What’s the difference between the following two sentences?
A) “I can’t wait for Mr. Hough’s English class tomorrow!” David beamed.
B) “I can’t wait for Mr. Hough’s English class tomorrow,” David mumbled, looking away.
You probably guessed that in the first instance (the correct one!), David was genuinely keen for the class. In the second, he might be looking forward to the class, but we can’t really tell. Is he distracted by something else going on in his life? Is he being sarcastic? The truth isn’t immediately clear.
The difference between these two is the key focus for this week’s lessons. Often, meaning in texts is explicitly stated, that is, ‘what is said means exactly that!’ (7A definition). At other times it is implicit, where meaning can be hidden beneath the surface, with clues left for the reader to uncover what is really going on (another 7A definition).
Sometimes, the implicit meaning can actually be opposite to what is explicitly stated! A reader must be careful, and so this week we will be examining both explicit and implicit meanings within the play script for ‘Two Weeks with the Queen.’ This is particularly important in our first unit as we are examining the concept of perspective in texts and how ‘stepping into another’s shoes’ can lead to greater understanding and empathy.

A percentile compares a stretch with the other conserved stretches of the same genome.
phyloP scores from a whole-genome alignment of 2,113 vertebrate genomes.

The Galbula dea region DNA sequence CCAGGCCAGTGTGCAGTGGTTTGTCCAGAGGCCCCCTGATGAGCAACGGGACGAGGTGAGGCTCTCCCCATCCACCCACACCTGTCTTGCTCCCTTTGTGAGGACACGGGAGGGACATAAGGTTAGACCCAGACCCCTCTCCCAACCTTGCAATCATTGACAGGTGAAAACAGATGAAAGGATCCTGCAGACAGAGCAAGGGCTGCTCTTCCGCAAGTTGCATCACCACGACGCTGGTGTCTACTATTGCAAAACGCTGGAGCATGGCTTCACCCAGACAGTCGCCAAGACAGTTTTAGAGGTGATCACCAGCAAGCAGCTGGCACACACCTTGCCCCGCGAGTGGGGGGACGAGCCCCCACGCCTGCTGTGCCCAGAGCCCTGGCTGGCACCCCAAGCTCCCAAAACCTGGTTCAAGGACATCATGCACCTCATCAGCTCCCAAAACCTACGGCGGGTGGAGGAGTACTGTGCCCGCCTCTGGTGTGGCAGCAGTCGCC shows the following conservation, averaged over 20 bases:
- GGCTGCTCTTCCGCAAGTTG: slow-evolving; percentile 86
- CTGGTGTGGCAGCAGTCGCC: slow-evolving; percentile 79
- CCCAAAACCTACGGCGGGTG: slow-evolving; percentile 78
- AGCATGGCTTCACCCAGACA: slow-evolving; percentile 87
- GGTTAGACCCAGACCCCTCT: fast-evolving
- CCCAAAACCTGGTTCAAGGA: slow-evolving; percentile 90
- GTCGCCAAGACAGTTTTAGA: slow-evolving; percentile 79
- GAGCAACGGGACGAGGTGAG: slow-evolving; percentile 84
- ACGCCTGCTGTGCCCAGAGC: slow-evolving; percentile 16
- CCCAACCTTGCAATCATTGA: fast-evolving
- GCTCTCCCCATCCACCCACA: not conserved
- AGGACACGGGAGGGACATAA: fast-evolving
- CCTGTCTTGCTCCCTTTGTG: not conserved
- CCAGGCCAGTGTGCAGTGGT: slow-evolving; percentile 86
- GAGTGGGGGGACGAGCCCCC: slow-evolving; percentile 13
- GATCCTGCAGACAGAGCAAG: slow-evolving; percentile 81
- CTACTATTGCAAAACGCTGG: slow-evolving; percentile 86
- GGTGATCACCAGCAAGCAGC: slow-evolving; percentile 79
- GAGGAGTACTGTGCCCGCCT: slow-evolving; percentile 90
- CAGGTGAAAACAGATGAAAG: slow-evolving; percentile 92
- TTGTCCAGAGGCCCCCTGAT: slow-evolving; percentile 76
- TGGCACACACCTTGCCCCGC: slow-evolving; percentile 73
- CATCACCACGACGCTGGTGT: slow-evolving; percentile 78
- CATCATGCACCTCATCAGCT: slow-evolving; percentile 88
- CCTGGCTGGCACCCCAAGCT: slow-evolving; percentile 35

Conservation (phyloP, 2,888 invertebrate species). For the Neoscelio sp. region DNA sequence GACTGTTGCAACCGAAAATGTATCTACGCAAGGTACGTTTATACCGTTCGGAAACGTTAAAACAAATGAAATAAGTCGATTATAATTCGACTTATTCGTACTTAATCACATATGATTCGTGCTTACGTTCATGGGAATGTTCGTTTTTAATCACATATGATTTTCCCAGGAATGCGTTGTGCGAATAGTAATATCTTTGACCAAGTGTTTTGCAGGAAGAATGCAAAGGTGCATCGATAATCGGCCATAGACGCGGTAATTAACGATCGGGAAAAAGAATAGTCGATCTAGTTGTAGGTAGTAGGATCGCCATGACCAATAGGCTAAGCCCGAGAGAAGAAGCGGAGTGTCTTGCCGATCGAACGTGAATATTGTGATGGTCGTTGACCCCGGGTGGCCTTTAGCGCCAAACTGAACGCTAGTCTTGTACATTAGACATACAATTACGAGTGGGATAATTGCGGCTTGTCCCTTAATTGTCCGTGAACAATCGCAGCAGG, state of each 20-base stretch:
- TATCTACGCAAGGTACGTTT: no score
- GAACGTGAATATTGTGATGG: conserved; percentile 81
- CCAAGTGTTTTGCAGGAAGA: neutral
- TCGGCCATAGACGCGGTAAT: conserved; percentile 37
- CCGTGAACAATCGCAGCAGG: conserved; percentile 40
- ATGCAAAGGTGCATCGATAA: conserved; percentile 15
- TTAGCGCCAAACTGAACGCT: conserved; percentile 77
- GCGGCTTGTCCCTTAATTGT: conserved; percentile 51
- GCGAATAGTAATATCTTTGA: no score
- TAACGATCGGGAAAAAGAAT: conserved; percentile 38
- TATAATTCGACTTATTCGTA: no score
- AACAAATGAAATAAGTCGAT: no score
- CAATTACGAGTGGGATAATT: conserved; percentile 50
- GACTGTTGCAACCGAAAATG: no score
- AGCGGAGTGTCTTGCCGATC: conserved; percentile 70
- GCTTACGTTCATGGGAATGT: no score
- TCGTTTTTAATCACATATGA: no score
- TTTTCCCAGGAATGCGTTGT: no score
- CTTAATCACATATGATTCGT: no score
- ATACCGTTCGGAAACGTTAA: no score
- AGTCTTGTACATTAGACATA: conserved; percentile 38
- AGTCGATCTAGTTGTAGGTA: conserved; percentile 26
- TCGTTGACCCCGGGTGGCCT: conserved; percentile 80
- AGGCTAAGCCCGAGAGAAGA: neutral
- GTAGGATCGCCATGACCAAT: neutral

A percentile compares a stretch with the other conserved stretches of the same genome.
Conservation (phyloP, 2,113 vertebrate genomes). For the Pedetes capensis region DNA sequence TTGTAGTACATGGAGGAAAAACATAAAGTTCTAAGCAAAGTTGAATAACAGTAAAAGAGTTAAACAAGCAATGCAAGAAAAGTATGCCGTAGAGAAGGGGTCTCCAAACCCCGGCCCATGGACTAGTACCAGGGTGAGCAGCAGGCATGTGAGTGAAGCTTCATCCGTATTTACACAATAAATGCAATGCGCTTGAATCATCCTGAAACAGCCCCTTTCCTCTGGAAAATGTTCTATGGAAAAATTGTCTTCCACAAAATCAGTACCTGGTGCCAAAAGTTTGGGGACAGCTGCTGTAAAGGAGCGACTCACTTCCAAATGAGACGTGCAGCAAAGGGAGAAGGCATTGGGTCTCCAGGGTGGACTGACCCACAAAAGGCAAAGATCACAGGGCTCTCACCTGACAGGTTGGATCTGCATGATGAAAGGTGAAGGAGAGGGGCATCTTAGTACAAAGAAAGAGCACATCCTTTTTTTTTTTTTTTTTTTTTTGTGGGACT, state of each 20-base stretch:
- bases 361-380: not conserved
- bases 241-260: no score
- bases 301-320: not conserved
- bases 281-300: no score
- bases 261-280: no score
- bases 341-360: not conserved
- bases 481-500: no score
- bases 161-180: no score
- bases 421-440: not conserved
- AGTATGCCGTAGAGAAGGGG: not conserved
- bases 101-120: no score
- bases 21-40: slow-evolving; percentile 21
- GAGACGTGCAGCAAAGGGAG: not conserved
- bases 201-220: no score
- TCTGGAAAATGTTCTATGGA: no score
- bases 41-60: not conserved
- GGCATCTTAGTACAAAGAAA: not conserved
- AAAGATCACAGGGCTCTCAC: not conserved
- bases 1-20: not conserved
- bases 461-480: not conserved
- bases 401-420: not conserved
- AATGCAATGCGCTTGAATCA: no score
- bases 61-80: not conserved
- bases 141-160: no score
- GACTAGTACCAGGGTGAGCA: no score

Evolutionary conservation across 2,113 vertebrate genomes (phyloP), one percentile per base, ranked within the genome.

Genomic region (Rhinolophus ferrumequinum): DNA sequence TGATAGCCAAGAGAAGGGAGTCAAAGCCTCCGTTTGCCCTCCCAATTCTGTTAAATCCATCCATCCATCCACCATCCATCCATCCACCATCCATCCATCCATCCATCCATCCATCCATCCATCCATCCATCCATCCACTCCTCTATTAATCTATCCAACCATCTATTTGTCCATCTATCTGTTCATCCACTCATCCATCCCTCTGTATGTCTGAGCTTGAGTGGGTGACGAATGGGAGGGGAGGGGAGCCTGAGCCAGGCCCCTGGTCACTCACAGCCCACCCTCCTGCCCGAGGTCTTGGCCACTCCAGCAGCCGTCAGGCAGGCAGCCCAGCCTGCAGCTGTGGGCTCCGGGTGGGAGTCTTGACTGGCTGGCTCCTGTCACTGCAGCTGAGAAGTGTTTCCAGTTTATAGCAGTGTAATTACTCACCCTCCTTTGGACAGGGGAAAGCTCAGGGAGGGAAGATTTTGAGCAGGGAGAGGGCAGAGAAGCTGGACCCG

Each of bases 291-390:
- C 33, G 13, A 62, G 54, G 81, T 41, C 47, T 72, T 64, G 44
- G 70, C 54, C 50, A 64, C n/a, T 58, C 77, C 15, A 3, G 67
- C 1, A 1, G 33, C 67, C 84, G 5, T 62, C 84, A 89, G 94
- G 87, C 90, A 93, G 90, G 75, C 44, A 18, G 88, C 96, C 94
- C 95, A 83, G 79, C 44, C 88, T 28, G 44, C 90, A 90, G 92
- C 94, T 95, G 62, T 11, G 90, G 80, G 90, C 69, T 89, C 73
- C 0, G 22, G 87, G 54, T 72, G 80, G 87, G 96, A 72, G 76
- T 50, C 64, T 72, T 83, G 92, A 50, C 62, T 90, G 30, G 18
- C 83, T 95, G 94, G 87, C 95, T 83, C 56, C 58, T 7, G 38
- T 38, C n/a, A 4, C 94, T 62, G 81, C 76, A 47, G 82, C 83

To practise, students divided up into groups and selected various scenes. They used dialogue (speech bubbles) to show what characters explicitly stated, while adding thought bubbles for what might have been implicit in the text. They also added clues for implicit reading such as:
– facial expression
– distance between characters
– physical contact between characters
Here are the results. We used dialogue for explicit meaning and thought bubbles for implicit meaning. Have a look!